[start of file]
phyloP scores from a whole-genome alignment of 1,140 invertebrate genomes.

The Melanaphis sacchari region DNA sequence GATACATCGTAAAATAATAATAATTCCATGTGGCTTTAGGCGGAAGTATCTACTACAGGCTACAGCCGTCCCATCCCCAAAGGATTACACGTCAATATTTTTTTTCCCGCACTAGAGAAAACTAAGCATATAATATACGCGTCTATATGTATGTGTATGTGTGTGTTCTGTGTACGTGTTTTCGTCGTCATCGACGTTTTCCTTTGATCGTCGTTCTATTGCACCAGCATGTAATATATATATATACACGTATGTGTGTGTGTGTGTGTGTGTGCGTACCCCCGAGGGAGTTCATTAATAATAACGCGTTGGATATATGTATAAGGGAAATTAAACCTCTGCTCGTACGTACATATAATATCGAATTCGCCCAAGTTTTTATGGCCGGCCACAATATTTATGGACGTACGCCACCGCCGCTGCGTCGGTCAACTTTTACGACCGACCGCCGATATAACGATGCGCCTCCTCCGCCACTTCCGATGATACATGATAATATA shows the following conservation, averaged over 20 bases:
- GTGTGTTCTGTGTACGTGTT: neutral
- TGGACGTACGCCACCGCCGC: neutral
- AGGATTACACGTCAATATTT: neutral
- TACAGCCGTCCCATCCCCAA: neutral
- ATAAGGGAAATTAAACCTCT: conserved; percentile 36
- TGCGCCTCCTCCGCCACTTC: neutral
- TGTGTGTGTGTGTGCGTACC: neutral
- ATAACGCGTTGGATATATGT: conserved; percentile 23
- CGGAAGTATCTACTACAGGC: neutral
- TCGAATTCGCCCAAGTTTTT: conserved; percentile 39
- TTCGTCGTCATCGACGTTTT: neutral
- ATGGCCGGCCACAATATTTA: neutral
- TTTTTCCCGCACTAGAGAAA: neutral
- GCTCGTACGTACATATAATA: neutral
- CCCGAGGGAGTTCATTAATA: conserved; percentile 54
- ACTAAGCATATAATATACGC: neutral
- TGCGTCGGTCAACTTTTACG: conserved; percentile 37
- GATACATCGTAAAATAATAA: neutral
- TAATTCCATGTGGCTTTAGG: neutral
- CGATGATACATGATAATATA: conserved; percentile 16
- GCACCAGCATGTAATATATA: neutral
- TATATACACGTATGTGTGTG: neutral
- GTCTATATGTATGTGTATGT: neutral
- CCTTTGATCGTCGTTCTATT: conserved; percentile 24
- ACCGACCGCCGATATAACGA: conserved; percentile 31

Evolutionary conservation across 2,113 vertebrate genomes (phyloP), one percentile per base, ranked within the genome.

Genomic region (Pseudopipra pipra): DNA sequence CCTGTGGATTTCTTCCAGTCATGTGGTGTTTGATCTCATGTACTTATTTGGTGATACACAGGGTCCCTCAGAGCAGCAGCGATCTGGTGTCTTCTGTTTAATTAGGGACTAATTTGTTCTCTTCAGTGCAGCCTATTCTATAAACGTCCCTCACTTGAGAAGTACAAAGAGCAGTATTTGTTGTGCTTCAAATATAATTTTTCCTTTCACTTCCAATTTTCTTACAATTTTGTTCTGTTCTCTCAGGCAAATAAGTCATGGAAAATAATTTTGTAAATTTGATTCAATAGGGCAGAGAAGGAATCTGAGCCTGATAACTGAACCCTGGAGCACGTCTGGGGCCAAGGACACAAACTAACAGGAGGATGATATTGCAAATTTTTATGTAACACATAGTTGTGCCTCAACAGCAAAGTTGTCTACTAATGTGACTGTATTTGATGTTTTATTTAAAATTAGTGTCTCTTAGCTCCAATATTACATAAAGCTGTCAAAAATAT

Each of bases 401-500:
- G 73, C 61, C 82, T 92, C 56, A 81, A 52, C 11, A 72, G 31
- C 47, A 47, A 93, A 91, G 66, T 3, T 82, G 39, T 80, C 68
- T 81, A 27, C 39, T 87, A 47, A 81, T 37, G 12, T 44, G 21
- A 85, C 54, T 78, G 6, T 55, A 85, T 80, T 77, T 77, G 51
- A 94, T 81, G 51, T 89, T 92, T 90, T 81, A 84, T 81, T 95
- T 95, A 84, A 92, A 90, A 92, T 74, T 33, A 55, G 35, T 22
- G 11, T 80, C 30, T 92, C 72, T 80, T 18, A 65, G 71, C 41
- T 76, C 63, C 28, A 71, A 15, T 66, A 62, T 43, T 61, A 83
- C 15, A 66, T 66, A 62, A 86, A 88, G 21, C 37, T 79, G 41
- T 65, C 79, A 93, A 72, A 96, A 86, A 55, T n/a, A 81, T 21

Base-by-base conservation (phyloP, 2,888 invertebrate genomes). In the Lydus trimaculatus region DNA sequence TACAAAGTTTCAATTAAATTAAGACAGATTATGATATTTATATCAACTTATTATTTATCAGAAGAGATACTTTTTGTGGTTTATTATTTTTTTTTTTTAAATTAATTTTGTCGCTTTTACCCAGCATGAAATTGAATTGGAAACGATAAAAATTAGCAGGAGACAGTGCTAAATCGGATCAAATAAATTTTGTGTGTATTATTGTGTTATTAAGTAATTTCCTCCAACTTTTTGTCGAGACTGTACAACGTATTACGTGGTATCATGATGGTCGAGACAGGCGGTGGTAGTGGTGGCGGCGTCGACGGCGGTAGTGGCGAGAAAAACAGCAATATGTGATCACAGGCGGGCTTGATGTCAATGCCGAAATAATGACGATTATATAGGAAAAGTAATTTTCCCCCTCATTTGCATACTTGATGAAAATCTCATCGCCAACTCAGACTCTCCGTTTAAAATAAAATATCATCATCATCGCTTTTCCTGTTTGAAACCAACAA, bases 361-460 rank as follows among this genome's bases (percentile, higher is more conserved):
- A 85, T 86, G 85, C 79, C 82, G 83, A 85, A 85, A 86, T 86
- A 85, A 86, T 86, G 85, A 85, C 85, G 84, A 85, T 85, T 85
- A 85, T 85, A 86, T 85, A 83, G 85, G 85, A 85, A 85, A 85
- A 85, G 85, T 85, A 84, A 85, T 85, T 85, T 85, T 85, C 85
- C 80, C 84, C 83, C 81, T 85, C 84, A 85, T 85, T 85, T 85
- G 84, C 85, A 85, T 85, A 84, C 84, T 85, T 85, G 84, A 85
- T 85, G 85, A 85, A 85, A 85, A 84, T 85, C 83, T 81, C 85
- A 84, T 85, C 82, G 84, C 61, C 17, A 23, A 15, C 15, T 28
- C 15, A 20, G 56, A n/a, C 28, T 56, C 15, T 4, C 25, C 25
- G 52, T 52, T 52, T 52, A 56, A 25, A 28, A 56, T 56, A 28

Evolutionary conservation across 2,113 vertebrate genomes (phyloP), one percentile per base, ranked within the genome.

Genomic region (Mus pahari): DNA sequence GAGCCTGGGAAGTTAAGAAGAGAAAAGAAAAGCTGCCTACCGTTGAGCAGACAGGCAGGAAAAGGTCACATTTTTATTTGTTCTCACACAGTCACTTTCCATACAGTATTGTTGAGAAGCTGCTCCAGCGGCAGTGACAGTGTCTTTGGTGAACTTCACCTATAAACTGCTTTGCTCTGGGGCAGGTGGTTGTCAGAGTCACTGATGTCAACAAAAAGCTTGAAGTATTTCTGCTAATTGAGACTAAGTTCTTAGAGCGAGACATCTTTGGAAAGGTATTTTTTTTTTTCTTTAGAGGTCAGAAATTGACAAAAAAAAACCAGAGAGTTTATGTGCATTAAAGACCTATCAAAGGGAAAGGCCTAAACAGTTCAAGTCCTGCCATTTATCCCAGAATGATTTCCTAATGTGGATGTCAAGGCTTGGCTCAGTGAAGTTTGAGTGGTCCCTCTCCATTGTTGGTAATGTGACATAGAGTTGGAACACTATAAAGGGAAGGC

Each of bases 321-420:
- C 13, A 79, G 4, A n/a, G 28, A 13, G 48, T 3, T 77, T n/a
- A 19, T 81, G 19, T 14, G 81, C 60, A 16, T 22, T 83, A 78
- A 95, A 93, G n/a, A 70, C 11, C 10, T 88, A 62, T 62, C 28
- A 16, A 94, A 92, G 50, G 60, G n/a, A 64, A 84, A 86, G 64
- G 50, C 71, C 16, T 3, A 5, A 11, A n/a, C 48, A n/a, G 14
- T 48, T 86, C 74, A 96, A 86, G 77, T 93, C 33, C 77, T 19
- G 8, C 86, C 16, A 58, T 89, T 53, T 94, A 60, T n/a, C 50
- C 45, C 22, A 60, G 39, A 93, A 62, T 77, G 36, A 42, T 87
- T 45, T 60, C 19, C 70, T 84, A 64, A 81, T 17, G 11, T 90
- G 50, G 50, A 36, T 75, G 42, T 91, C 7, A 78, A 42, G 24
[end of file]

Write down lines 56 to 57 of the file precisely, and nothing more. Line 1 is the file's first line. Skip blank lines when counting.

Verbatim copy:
- A 19, T 81, G 19, T 14, G 81, C 60, A 16, T 22, T 83, A 78
- A 95, A 93, G n/a, A 70, C 11, C 10, T 88, A 62, T 62, C 28